Air traffic controllers directing planes over Virginia called on the Federal Aviation Administration to investigate an incident Monday in which planes disappeared from radar scopes.

According to a report filed by an air traffic controller at the Leesburg facility, two Delta Air Lines planes disappeared from a radar scope as one was descending over Virginia from 35,000 feet to 29,000 feet and another nearby was flying level at 33,000 feet.

An alarm sounded in the control room signaling that the safety standard of five miles between the two planes had been breached, said Tim Casten, a representative for the National Air Traffic Controllers Association, which is in contract talks with the FAA. Further investigation revealed that the planes were a safe distance apart and that safety standards were maintained, according to the union and the FAA.

The union said the outage caused planes to disappear for at least 21/2 minutes. FAA spokesman Greg Martin said that the outage was less than two minutes but that he could not specify how long it was. But Casten said the incident highlights the tense conditions that controllers work under because of technical problems. "The computer was not receiving radar data, so the computer estimated the planes' position to be closer than five miles," Casten said. "It forced a very bad situation."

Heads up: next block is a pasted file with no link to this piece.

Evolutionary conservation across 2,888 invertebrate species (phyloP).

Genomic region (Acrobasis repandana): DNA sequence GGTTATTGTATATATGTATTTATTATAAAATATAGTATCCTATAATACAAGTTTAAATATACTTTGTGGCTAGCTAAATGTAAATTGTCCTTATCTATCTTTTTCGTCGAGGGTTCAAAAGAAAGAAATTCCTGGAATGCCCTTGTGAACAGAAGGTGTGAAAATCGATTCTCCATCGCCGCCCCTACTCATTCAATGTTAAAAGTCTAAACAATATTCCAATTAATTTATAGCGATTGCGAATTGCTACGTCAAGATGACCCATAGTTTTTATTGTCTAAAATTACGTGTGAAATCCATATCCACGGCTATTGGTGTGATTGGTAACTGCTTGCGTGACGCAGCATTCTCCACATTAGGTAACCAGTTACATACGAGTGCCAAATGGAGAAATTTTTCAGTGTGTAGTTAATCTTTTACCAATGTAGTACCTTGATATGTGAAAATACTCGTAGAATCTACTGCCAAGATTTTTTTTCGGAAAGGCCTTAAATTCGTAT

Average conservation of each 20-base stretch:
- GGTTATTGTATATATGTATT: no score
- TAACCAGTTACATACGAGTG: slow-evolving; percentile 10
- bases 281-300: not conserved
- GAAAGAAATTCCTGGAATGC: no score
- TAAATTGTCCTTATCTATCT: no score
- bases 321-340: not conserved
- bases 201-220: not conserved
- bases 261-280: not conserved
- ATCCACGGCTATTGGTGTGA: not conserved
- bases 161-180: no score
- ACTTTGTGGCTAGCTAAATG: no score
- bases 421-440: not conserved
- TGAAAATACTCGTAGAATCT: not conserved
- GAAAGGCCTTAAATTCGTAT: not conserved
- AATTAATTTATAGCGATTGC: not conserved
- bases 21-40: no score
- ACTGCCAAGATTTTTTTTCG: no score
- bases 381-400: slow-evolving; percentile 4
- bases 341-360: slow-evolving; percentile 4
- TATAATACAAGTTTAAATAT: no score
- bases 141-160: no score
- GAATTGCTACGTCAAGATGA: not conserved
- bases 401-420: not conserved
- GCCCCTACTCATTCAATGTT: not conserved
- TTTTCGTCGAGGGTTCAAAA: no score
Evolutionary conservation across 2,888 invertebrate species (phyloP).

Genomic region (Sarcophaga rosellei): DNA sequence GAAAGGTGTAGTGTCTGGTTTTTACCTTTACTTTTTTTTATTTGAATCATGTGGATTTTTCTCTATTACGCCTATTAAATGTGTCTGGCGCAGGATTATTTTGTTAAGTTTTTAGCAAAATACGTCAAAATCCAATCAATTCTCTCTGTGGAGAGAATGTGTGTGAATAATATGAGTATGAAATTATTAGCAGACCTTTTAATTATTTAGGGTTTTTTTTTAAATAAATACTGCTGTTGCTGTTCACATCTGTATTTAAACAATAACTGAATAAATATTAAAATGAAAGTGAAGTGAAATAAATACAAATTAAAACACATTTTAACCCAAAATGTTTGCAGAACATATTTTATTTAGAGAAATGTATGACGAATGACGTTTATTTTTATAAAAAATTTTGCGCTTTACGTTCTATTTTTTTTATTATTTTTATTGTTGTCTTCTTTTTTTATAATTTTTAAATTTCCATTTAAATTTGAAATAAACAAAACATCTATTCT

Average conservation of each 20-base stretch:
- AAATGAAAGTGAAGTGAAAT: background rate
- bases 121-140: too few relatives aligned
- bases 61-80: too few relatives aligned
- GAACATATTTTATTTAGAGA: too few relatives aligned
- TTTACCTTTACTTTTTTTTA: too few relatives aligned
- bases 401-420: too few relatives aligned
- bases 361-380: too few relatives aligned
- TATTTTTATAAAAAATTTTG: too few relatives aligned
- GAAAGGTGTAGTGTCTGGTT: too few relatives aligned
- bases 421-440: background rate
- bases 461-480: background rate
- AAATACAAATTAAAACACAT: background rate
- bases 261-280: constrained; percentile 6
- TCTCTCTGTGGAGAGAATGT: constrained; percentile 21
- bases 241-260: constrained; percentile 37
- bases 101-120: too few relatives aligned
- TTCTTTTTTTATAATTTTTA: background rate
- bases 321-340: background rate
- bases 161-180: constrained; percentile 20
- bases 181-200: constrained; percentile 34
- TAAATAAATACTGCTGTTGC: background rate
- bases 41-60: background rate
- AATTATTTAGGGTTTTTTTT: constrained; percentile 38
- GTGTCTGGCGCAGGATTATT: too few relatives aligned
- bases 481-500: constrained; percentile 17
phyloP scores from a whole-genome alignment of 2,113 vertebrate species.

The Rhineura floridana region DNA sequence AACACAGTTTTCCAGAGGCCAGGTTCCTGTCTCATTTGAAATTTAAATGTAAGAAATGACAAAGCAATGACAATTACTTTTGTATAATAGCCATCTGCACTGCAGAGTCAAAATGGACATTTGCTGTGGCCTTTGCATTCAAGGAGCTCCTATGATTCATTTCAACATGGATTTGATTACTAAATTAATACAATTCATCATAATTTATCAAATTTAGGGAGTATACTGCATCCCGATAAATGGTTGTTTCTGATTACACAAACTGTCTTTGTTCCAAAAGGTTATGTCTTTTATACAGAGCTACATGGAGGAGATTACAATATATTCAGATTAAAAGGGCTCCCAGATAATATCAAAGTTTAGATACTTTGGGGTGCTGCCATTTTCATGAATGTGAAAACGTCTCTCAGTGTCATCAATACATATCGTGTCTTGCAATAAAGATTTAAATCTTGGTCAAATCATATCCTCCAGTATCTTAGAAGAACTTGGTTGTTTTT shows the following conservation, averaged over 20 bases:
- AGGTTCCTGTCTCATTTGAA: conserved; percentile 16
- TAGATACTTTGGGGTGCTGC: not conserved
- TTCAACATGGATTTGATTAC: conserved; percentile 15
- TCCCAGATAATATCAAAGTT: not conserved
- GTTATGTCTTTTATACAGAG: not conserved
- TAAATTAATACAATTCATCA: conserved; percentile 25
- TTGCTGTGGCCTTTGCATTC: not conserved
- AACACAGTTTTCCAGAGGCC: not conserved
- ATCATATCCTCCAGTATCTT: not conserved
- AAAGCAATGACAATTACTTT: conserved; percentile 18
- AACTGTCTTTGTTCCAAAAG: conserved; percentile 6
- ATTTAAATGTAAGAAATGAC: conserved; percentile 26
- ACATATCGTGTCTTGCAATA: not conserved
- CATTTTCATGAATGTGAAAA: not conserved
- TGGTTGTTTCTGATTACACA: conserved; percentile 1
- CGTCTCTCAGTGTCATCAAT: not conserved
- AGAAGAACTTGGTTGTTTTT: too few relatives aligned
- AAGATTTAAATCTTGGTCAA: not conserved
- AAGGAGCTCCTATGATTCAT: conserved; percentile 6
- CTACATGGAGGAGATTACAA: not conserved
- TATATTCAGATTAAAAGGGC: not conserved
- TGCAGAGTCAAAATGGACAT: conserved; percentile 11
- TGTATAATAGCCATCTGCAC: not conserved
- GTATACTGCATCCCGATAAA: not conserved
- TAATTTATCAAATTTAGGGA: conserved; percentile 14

Martin said the outage is not related to an intermittent problem of outside interference with the FAA's long-range radar that has caused planes to disappear from radar over the past several weeks. In those instances, planes unexpectedly disappear for at least 30 seconds from screens used by controllers to direct traffic at the agency's Washington Center in Leesburg. The facility controls air traffic above 15,000 feet in the area bounded by New York, South Carolina and West Virginia.

Martin said that the FAA has pinpointed the radar interference problem to a specific area in Virginia and that it has not recurred since Sept. 27.

Monday's incident "is a much more common and routine incident which controllers have experienced throughout their careers," Martin said. He said the FAA is updating some of the radars covering the Washington Center's airspace, which "will help reduce those radar jumps."